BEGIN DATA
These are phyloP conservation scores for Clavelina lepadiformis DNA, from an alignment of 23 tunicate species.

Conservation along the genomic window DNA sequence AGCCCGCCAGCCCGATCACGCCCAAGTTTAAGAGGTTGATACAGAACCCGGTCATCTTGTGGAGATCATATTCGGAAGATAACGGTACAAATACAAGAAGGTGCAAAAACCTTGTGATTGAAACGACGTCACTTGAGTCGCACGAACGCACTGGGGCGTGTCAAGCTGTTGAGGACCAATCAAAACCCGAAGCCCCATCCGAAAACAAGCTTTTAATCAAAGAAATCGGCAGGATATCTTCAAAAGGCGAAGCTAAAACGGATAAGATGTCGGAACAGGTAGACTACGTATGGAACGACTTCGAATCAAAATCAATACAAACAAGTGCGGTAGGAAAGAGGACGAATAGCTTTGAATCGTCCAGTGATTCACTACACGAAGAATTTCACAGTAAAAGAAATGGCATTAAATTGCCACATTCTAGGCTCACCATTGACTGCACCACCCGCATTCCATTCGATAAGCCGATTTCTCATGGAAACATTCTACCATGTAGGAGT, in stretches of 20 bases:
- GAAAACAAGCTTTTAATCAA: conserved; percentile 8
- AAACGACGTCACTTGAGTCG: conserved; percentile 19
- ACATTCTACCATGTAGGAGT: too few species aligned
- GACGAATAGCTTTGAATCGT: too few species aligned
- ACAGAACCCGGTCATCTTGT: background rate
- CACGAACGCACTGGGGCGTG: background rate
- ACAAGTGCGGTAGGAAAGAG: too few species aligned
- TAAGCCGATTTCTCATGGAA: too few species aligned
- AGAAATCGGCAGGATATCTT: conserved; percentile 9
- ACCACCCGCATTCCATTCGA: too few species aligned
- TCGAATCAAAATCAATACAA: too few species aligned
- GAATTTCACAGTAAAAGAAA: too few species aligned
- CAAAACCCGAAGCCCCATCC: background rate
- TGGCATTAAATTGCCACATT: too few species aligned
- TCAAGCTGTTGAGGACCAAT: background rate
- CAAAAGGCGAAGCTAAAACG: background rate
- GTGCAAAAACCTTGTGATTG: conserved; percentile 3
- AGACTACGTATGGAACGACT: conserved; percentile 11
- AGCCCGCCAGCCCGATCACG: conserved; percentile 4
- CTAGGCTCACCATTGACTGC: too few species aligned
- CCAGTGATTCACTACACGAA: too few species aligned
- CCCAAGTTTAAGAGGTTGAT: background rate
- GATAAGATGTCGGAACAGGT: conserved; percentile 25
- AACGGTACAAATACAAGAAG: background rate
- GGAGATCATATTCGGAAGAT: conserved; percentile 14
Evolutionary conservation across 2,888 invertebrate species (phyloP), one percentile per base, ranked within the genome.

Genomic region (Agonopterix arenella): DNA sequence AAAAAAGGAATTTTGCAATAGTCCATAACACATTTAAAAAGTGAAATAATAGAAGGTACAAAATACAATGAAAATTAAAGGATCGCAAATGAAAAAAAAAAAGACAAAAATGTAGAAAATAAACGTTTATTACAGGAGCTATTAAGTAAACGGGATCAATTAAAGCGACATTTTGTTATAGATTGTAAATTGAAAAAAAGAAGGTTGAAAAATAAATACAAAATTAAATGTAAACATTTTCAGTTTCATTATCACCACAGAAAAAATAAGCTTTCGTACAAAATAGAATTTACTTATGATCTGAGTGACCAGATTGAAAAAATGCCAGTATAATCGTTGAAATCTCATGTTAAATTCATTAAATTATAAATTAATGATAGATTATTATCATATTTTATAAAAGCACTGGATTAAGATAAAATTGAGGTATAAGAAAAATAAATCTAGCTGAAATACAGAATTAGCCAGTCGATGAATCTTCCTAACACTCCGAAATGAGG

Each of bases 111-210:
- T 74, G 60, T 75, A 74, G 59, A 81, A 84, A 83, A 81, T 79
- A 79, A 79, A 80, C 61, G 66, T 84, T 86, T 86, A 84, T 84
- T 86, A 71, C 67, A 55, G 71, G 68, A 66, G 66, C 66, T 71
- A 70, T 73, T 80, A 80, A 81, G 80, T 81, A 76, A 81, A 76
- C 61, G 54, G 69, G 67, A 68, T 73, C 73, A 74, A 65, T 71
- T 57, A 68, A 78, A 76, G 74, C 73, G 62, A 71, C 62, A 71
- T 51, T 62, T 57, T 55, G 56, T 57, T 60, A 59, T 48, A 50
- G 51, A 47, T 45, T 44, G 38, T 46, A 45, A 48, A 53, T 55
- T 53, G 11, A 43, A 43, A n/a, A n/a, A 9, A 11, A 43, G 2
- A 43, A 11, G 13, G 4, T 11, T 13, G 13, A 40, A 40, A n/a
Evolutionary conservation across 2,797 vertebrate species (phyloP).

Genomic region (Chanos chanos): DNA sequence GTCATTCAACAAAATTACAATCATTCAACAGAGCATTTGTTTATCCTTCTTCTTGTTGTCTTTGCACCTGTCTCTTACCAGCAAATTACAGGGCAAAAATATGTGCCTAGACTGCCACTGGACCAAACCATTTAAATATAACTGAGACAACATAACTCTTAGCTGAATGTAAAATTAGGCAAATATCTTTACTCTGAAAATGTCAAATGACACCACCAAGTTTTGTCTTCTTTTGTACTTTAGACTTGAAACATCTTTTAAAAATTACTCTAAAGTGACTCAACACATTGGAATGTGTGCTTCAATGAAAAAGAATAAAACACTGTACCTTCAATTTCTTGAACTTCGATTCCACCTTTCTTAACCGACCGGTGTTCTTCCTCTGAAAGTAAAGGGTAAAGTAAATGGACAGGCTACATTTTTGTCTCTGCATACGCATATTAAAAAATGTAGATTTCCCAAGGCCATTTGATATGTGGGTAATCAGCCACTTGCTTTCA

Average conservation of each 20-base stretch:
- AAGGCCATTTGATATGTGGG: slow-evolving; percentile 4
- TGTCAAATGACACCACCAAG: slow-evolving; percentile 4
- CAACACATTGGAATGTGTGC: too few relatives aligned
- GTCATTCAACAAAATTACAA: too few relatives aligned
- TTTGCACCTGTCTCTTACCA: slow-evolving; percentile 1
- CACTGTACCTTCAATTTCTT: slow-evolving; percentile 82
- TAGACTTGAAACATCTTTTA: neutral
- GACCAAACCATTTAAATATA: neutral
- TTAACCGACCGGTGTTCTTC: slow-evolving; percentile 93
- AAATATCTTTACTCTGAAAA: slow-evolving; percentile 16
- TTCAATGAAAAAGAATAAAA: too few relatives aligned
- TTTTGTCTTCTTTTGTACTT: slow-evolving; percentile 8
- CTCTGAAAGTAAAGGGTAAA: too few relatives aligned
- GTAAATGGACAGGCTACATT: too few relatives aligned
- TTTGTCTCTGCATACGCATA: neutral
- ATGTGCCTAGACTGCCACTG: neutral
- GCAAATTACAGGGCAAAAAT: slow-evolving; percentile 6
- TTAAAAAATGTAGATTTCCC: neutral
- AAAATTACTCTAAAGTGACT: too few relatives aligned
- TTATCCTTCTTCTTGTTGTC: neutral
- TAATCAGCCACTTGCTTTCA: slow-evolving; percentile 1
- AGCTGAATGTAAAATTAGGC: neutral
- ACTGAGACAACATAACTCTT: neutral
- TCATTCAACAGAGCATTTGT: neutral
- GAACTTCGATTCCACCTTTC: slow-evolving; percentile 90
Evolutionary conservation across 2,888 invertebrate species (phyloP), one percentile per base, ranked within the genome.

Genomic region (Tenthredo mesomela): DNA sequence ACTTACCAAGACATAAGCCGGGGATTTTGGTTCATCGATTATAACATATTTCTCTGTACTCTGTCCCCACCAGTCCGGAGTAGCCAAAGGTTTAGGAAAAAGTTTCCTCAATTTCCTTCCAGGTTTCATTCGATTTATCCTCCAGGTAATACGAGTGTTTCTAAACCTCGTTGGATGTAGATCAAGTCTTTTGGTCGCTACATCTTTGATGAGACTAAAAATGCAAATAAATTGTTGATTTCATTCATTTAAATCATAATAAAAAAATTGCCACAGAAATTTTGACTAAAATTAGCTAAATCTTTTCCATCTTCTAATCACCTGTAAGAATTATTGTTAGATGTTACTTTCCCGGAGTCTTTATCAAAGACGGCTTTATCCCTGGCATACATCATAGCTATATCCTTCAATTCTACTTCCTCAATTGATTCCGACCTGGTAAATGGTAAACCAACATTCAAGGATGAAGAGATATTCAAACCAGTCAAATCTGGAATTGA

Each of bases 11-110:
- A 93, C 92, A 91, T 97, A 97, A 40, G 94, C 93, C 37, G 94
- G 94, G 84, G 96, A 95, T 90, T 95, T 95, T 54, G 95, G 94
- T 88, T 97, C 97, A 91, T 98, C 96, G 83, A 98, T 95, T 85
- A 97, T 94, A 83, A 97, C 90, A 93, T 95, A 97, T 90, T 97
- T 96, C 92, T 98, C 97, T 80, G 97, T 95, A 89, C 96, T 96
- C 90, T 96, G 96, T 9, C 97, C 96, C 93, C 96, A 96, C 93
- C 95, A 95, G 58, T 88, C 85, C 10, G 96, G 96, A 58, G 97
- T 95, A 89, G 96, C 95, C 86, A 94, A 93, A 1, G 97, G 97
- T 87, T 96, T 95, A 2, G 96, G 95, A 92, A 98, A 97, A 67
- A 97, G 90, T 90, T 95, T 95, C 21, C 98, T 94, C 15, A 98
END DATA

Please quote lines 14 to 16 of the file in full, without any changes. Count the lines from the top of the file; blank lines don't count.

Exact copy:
- GAATTTCACAGTAAAAGAAA: too few species aligned
- CAAAACCCGAAGCCCCATCC: background rate
- TGGCATTAAATTGCCACATT: too few species aligned